The New England Journal of Medicine has released its analysis of COVID-19 outbreaks that have materialized in numerous Washington long-term care facilities, beginning with the first facility referenced as “Facility A”. The report begins with numbers:

On February 28, 2020, four cases of Covid-19 were confirmed among residents of King County; 1 person had presumed travel-related exposure, and 3 were identified by testing hospitalized patients who had severe respiratory illness (e.g., pneumonia) and who had tested negative for influenza and other respiratory pathogens. One of these was the index patient from Facility A; one was a Facility A staff member. When the index case was identified on February 28, at least 45 residents and staff dispersed across Facility A had symptoms of respiratory illness; PHSKC was notified of this increase by the facility on February 27. As of March 18, a total of 167 persons with Covid-19 that was epidemiologically linked to Facility A had been identified (Fig. 1); 144 were residents of King County and 23 were residents of Snohomish County. Cases of Covid-19 occurred among facility residents (101 persons), health care personnel (50), and visitors (16) (Table 1). Among facility residents, 118 were tested; 101 results were positive and 17 negative. Most affected persons had respiratory illness consistent with Covid-19; however, chart review of facility residents found that in 7 cases no symptoms had been documented.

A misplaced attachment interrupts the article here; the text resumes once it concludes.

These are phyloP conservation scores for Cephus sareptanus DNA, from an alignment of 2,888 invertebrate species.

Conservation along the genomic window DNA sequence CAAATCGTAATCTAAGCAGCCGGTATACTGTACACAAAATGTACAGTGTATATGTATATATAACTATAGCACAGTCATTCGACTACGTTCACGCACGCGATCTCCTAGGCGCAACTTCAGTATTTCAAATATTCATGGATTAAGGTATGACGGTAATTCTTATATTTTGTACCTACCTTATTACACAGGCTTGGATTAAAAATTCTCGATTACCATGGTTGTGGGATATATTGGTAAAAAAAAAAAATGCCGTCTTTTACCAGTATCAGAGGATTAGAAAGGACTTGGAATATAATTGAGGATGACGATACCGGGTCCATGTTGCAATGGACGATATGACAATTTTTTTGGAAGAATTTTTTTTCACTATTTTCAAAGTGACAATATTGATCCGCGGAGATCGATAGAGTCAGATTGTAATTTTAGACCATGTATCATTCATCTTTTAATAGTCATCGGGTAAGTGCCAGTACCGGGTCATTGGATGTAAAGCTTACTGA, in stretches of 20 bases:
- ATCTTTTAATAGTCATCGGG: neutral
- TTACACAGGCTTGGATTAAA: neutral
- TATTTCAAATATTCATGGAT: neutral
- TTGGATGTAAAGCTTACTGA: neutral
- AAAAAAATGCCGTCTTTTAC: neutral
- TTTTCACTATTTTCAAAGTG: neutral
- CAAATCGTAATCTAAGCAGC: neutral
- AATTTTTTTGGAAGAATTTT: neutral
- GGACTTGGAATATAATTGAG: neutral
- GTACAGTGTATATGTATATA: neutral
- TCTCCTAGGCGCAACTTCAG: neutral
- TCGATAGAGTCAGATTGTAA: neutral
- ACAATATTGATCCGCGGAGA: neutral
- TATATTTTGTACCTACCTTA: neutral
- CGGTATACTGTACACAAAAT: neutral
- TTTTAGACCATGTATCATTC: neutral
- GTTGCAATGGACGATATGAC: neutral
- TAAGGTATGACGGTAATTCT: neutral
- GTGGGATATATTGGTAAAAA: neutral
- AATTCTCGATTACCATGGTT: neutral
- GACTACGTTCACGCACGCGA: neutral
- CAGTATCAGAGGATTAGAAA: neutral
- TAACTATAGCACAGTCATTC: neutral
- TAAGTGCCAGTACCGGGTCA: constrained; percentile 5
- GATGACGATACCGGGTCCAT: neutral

Clinical presentation ranged from mild (no hospitalization) to severe, including 35 deaths by March 18. Reported dates of symptom onset ranged from February 15 to March 13. The median age of the patients was 83 years (range, 51 to 100) among facility residents, 62.5 years (range, 52 to 88) among visitors, and 43.5 years (range, 21 to 79) among facility personnel; 112 patients (67.1%) were women (Table 1). The hospitalization rates for residents, visitors, and staff were 54.5%, 50.0%, and 6.0%, respectively. As of March 18, the preliminary case fatality rate was 33.7% for residents and 6.2% for visitors; no staff members had died. Most (94.1% of 101) facility residents had chronic underlying health conditions, with hypertension (67.3%), cardiac disease (60.4%), renal disease (40.6%), diabetes mellitus (31.7%), pulmonary disease (31.7%), and obesity (30.7%) being most common. Of the coexisting conditions evaluated, hypertension was the only underlying condition present in 7 facility residents with Covid-19.